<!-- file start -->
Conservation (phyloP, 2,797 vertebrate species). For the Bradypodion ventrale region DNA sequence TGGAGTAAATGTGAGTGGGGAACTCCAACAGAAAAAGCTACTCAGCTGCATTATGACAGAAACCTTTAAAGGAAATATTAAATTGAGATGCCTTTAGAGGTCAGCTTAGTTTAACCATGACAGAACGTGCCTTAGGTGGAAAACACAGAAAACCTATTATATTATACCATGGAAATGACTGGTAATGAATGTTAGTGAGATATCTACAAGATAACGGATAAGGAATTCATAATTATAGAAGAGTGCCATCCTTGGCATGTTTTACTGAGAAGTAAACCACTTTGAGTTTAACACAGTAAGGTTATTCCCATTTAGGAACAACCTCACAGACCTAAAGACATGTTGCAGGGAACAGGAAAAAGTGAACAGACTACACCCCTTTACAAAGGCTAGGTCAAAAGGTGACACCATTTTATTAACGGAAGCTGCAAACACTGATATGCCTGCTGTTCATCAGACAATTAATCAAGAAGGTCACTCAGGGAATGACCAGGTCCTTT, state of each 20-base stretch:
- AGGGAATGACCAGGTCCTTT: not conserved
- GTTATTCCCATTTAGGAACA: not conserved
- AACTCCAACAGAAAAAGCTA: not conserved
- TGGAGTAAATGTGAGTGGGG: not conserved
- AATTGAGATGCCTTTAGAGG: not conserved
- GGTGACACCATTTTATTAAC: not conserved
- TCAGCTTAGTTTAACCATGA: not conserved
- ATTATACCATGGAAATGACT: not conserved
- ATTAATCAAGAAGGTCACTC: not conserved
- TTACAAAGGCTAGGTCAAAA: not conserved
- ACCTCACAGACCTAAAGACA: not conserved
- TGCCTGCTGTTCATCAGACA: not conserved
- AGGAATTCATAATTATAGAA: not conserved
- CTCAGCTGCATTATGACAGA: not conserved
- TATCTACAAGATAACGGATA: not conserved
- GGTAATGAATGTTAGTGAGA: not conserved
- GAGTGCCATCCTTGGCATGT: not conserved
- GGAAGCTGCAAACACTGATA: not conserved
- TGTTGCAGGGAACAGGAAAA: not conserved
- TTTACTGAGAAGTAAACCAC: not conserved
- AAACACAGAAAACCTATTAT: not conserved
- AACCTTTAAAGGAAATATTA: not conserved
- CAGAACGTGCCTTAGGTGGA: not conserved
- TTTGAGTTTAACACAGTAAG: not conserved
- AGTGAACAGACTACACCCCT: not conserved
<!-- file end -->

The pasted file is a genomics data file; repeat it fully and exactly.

Conservation (phyloP, 2,797 vertebrate species). For the Bradypodion ventrale region DNA sequence TGGAGTAAATGTGAGTGGGGAACTCCAACAGAAAAAGCTACTCAGCTGCATTATGACAGAAACCTTTAAAGGAAATATTAAATTGAGATGCCTTTAGAGGTCAGCTTAGTTTAACCATGACAGAACGTGCCTTAGGTGGAAAACACAGAAAACCTATTATATTATACCATGGAAATGACTGGTAATGAATGTTAGTGAGATATCTACAAGATAACGGATAAGGAATTCATAATTATAGAAGAGTGCCATCCTTGGCATGTTTTACTGAGAAGTAAACCACTTTGAGTTTAACACAGTAAGGTTATTCCCATTTAGGAACAACCTCACAGACCTAAAGACATGTTGCAGGGAACAGGAAAAAGTGAACAGACTACACCCCTTTACAAAGGCTAGGTCAAAAGGTGACACCATTTTATTAACGGAAGCTGCAAACACTGATATGCCTGCTGTTCATCAGACAATTAATCAAGAAGGTCACTCAGGGAATGACCAGGTCCTTT, state of each 20-base stretch:
- AGGGAATGACCAGGTCCTTT: not conserved
- GTTATTCCCATTTAGGAACA: not conserved
- AACTCCAACAGAAAAAGCTA: not conserved
- TGGAGTAAATGTGAGTGGGG: not conserved
- AATTGAGATGCCTTTAGAGG: not conserved
- GGTGACACCATTTTATTAAC: not conserved
- TCAGCTTAGTTTAACCATGA: not conserved
- ATTATACCATGGAAATGACT: not conserved
- ATTAATCAAGAAGGTCACTC: not conserved
- TTACAAAGGCTAGGTCAAAA: not conserved
- ACCTCACAGACCTAAAGACA: not conserved
- TGCCTGCTGTTCATCAGACA: not conserved
- AGGAATTCATAATTATAGAA: not conserved
- CTCAGCTGCATTATGACAGA: not conserved
- TATCTACAAGATAACGGATA: not conserved
- GGTAATGAATGTTAGTGAGA: not conserved
- GAGTGCCATCCTTGGCATGT: not conserved
- GGAAGCTGCAAACACTGATA: not conserved
- TGTTGCAGGGAACAGGAAAA: not conserved
- TTTACTGAGAAGTAAACCAC: not conserved
- AAACACAGAAAACCTATTAT: not conserved
- AACCTTTAAAGGAAATATTA: not conserved
- CAGAACGTGCCTTAGGTGGA: not conserved
- TTTGAGTTTAACACAGTAAG: not conserved
- AGTGAACAGACTACACCCCT: not conserved